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Parents visit all the classes in their child's schedule in a mini-version of the child's day. This can be an eye-opener for parents who don't realize how much territory a middle school or high student has to cover in the course of a day.
Some students have classes that are only a semester long and will get a new set of teachers in the spring. Plan to attend the spring semester "meet-the-teachers" night, if your school has one.
By Marian Wilde
Ask any questions that you have about the curriculum, field trips or grades, but refrain from asking questions specific to your child that won't be useful to other parents. It's better to make an appointment for a conference to discuss your concerns one-on-one.
"It happens all the time that someone wants to ask you specifically about their child," says Lofton. "Parents need to know that the teacher would be better prepared to answer their questions and have more time for them if they would set up a conference, instead of trying to do it at 7:30 when it's possible that a teacher might have a young child at home and has been there all day and you may have other parents standing around. So questions are good, but they just need to be ones that address everyone's concerns."
There will be many opportunities to sign up for volunteer activities, either for school-wide programs or in the classroom. You'll be better prepared if you've already given some thought to your time constraints and how you'd like to contribute to the school community.
Denis Cruz, 2006 California Teacher of the Year, has taught in both elementary and middle school, and has seen many parents quit volunteering when their children reach middle school, often because they're intimidated by the subject matter. "Ask the principal if there's anything you can do to be involved in your child's education," suggests Cruz. "We seem to lose parents by eighth grade, but we still want their participation."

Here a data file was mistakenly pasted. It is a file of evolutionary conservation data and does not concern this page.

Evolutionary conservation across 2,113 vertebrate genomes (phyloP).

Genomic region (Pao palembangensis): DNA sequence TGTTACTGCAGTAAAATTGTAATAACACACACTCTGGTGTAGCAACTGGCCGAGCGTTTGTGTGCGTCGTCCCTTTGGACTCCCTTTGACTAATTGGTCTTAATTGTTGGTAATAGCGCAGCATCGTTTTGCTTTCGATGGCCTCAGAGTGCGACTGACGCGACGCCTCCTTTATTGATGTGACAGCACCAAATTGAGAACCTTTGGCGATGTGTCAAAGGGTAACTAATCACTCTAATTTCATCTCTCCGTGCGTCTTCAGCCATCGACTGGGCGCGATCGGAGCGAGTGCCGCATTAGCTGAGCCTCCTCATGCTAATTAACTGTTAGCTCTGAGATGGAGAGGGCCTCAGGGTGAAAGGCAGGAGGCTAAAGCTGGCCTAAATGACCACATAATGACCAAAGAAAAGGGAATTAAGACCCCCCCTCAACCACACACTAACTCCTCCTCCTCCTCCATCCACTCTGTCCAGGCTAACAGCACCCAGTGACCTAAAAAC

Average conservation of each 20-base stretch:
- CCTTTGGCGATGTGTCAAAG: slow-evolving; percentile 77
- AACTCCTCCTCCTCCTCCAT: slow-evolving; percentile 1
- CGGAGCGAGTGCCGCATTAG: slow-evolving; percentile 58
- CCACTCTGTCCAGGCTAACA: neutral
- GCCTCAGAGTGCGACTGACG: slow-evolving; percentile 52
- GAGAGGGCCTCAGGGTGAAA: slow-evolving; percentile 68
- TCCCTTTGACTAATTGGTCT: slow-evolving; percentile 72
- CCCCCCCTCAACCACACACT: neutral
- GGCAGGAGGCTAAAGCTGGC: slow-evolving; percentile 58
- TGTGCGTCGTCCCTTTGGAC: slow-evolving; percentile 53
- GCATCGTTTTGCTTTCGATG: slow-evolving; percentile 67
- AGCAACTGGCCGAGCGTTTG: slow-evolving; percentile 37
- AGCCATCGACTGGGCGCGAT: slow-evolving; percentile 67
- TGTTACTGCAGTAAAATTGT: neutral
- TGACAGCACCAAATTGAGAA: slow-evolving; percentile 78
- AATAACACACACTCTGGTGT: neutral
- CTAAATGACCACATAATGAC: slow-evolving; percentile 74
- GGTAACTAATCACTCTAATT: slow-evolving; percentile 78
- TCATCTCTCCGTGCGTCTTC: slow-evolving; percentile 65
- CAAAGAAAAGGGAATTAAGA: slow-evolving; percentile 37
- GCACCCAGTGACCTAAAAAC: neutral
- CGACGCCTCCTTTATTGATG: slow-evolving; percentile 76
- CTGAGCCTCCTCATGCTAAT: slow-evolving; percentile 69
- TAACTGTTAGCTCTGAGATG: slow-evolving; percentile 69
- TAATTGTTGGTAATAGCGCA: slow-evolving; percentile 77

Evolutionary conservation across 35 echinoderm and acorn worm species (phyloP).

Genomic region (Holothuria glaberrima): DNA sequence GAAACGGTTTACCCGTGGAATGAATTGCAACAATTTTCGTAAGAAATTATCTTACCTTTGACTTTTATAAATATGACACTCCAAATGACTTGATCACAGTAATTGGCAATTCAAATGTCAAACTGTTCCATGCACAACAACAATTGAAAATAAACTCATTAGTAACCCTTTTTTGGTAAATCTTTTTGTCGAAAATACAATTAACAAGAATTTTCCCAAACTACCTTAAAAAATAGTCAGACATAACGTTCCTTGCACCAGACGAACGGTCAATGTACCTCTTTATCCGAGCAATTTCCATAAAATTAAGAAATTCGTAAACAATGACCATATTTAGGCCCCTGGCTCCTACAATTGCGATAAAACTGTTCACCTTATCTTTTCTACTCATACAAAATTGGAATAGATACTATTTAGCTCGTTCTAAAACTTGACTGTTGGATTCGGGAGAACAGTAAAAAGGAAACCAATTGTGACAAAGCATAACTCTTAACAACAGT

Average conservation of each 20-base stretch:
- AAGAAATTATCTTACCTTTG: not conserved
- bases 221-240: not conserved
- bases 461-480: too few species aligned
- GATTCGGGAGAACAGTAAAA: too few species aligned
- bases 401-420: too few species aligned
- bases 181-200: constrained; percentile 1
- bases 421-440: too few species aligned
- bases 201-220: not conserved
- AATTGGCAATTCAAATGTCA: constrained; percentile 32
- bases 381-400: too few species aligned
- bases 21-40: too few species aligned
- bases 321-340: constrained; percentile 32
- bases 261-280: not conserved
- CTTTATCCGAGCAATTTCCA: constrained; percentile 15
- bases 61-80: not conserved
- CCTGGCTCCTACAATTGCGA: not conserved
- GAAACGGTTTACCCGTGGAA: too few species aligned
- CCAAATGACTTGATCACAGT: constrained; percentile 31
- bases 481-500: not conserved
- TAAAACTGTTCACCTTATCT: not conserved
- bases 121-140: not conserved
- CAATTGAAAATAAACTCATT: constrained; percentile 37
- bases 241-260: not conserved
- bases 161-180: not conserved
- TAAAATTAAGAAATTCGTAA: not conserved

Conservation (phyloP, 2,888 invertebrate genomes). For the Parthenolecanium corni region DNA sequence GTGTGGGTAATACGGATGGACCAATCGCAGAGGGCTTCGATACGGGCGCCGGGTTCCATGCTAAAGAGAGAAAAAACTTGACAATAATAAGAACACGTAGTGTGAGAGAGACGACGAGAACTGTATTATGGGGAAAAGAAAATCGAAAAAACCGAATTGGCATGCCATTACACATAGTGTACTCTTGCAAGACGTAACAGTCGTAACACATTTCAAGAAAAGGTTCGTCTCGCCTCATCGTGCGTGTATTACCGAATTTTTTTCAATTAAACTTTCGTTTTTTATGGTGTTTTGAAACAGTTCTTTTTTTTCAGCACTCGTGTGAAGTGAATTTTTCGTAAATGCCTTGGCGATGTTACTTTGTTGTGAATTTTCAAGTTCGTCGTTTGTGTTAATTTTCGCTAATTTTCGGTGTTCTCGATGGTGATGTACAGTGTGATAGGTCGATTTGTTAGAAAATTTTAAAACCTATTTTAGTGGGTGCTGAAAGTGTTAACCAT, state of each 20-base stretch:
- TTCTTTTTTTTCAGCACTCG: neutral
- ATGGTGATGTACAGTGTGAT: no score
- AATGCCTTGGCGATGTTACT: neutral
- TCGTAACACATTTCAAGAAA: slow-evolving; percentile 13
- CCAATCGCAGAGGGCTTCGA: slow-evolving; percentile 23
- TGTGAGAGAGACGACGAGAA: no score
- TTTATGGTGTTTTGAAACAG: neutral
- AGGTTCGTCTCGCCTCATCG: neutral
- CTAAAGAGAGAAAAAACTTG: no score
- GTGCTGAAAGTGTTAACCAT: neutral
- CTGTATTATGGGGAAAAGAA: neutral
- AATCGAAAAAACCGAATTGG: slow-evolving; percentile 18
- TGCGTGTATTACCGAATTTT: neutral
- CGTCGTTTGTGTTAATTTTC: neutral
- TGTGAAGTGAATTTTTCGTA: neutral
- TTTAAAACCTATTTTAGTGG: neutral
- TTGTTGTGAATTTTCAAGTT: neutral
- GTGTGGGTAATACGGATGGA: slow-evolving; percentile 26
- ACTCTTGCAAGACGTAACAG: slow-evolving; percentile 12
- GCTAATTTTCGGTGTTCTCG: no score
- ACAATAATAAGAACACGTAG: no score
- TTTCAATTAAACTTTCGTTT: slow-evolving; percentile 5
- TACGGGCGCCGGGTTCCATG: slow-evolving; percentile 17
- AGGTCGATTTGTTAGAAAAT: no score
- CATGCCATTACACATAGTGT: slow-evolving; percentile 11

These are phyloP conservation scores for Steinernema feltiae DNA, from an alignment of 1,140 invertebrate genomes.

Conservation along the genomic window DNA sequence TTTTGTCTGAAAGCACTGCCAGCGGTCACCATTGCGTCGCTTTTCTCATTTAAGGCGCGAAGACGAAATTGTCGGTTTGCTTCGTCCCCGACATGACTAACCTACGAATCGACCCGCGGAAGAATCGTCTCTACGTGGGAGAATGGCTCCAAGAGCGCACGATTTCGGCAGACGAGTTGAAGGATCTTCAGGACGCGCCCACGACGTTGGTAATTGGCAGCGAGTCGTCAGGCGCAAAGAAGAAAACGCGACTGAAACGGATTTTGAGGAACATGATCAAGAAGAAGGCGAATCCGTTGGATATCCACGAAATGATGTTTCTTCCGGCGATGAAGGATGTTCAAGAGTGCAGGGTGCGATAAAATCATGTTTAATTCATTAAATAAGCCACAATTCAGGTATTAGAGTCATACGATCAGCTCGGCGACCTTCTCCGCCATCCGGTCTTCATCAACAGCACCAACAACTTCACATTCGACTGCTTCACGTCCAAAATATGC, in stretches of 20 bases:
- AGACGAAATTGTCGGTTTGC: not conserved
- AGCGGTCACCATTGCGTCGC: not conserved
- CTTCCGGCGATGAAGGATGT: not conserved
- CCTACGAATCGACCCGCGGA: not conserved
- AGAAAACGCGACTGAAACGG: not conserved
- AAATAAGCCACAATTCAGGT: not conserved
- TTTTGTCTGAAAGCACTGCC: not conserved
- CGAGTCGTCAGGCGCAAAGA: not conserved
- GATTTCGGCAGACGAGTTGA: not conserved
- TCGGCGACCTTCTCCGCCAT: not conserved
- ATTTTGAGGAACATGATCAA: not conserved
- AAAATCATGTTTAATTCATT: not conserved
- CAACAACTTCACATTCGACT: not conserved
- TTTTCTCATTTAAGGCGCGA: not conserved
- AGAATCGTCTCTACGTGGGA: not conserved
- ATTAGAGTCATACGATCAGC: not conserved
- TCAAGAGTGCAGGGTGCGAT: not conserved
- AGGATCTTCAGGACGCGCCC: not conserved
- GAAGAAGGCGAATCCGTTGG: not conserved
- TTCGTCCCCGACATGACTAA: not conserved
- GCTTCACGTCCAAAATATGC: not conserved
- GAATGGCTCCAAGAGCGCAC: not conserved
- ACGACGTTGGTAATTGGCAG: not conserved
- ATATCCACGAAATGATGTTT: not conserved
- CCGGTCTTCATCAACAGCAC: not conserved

If your teacher hasn't already asked for it, now is a good time to give him a letter describing your child's personality, academic history and any areas of concern you may have. He will appreciate receiving the information.
Elementary school teachers will share the typical daily and weekly schedule for the class. If you want to volunteer in the classroom, this information is helpful in determining the best time to come. For example, if the teacher asks for parent volunteers to help her work with struggling readers, you need to know when the class is in the classroom reading and not out for music, art, P.E. or lunch.
Take a look around the classroom. Is it well-organized? Is it warm and inviting? Is there a lot of clutter? If it's cluttered, is the clutter educational and stimulating to young minds? You can tell quite a bit about the teacher from what you see on the walls and in the bookshelves. You will also have the opportunity to look at the textbooks and any journals, portfolios and artwork the students have created.
Many teachers ask parents to sit in their child's seat. This gives parents the opportunity to see the classroom from their child's point of view, and it gives teachers the chance to mentally match parents with students.
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